While by definition medical emergencies are unplanned events, there is a bit of planning patients can do ahead of time to make sure there are few surprises when the bill arrives. Navigating the complicated differences between a medical facility’s licensing, coding and billing and how your health insurance applies your benefits can be tricky, so it is wise to know beforehand what your options are for emergency or urgent medical care.
Here is how options for medical treatment stack up.
First is the office visit. On its website, United Healthcare advises members to choose an office visit for preventive and routine care, including checkups, immunizations, minor illnesses, or minor injuries. Anthem has a longer list that includes flu symptoms, fever and “other non-emergency symptoms.”
According to CompareMaine.org, the state average for a 25-minute office visit for an established patient is $195. Locally, according to the same source, Lincoln Medical Partners Family Care Center charges $175 and Mid Coast Hospital in Brunswick charges $114. Information provided by Boothbay Region Health Center gives pricing for patients without insurance as $100.
What about urgent care?
The Anthem website shows that urgent care is typically pricier than an office visit. In urgent care, according to the insurance provider, “Doctors and nurses can help with non-life-threatening but urgently needed care quickly. They are typically standalone facilities with extended hours.”
United Healthcare shows urgent care centers as a choice for non-emergencies when your physician is not available and it gives the average cost for visit to an urgent care facility in the U.S. as $185. Martins Point’s website advises: “Urgent care providers can respond quickly to a variety of non-life- or limb-threatening illnesses and injuries if your PCP’s office is closed.”
Again, it is important to know in advance about licensing and billing.
Jackie Farwell, communications director for Maine Department of Health and Human Services, explained, “The Department licenses only those urgent care facilities that are part of a hospital’s license – such as the LincolnHealth St. Andrews Urgent Care Center.” In Maine, hospitals are licensed by DHHS which “... does not otherwise license urgent care centers, such as Convenient MD and ClearChoiceMD,” Farwell said. Those urgent care centers come under the supervision of a different state agency.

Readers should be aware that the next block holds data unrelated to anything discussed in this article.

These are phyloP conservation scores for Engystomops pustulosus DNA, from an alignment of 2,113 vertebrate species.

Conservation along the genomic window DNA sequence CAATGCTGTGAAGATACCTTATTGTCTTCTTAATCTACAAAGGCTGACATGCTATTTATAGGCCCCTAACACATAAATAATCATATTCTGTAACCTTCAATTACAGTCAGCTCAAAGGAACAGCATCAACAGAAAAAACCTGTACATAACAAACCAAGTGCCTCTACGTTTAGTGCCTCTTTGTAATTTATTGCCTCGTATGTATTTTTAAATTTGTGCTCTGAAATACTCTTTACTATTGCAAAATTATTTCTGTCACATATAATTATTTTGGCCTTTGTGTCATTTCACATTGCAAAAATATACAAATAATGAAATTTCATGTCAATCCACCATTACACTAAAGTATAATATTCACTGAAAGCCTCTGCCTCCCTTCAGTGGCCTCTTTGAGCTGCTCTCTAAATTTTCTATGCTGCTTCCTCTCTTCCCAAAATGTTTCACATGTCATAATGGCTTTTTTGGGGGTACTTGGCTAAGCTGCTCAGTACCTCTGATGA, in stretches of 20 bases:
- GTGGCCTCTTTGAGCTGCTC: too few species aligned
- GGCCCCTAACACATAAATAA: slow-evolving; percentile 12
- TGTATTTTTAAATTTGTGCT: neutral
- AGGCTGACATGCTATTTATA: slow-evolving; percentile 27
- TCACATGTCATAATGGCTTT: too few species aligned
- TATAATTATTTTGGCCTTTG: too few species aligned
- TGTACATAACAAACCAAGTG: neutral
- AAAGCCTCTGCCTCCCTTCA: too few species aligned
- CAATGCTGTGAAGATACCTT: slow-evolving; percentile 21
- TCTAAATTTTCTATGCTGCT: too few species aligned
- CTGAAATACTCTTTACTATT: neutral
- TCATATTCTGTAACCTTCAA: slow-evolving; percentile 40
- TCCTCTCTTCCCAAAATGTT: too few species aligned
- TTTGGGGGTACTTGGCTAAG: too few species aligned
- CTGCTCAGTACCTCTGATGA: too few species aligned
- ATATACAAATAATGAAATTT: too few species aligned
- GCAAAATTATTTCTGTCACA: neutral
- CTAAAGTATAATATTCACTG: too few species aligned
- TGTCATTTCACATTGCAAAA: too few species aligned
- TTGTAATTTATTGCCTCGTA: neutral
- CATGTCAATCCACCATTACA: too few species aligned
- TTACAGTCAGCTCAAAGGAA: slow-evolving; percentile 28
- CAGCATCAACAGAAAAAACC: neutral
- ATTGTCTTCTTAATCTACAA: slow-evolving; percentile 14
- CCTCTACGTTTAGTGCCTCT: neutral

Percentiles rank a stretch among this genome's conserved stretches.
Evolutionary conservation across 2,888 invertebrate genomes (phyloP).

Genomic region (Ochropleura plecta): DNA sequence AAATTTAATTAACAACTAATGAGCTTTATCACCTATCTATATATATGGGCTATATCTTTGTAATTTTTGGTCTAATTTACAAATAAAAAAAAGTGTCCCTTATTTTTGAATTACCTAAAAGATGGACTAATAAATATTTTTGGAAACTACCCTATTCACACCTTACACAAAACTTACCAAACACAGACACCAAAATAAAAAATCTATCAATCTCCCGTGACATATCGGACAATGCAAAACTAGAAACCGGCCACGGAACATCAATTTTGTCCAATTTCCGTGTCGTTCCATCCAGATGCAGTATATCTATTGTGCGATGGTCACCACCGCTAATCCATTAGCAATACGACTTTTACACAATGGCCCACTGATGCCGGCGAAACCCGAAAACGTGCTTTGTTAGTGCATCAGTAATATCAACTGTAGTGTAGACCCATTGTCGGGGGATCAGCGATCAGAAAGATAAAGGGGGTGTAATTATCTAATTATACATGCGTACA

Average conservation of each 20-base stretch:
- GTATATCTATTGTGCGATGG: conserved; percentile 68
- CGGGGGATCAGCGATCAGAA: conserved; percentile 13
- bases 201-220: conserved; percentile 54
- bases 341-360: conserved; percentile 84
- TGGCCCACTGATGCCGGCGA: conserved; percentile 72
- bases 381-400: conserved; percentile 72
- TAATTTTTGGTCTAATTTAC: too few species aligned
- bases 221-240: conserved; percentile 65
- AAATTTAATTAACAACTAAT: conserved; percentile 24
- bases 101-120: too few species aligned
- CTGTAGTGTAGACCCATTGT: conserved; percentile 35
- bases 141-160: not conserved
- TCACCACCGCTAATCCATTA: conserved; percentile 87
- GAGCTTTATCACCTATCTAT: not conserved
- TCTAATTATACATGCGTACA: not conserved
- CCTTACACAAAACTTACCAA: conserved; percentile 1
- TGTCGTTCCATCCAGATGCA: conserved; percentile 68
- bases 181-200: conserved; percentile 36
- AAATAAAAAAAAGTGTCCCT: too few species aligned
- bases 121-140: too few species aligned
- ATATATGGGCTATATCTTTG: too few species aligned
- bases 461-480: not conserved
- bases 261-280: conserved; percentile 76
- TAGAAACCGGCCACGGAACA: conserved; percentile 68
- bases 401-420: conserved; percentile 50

She added, “An urgent care facility that is functioning and operating under a hospital license and U.S. Centers for Medicare and Medicaid Services (CMS) certification number would be listed as an off campus facility on a hospital license and must meet the requirements for hospital outpatient facilities and services within the CMS Hospital Conditions of Participation.”
For example, the urgent care facility in Boothbay Harbor is licensed as an urgent care facility by Maine’s DHHS. But, as LincolnHealth Director of Communications and Public Affairs John Martins explained, “The Urgent Care Center (UCC) is listed as a service LincolnHealth provides. Since the UCC is under the hospital’s license, it is considered part of the hospital. The Medicare program designates it as a Type B emergency room ... Medicare and MaineCare help cover the cost of keeping us open in times of low volume.”
Distinction under Medicare
This distinction is further explained by the American Academy of Professional Coders (AAPC) which certifies medical billing coders. According to its website, to qualify as a type B emergency department, a facility must meet one of three criteria: state licensing as an emergency department, public notice/signage that it provides care on an emergency basis without an appointment, or at least 1/3 of visits are for emergency or urgent medical conditions.
Martins said volume at the St. Andrews facility varies depending on the season and that it includes the services of a physician, radiology and laboratory testing. For the past 12 months, Martins said the center which is open 363 days a year has seen 6,254 patients. “MaineHealth UCC prices are less than the emergency room and, in the event that it is determined that an emergency room visit is needed after all, the UCC charge is waived. That is not the case with walk-in clinics.”
Emergency departments are considered the priciest alternative for care and should be reserved, according to Anthem, for life-threatening conditions like heart attack or stroke symptoms, head trauma, severe cuts with uncontrolled bleeding and serious allergic reactions. And the United Healthcare website cautions: “Emergency room visits often require a much higher copayment and/or coinsurance than an office visit or urgent care visit.”
CompareMaine.org gives the average price of an emergency department visit of moderate severity in Maine as $667, excluding other services like laboratory work or diagnostic imaging. Compared with this average, Brunswick’s Mid Coast Hospital charges an average of $811 and LincolnHealth $653. United Healthcare shows the average cost of an emergency room visit in the U.S. as $2,600.
Other factors affect the amount charged
“What gets paid is up to the insurance plan ...” Martins said. “Some will cover the full cost of the visit to our Urgent Care Center, while others will only cover only the cost of a walk-in clinic visit. It is really important for people who are insured to understand their benefits.” He added, “Our patients should know that our team is ready to help any patient who has concerns about the cost of their care at the Urgent Care Center or any of our programs. In the Boothbay area, they may call 887-5100 or 1-866-804-2499 (toll-free) Monday through Friday, 8 a.m. to 5 p.m.”
United Healthcare, Anthem and Martins Point websites advise members to check their health plan documents in advance to see what services and providers are covered.
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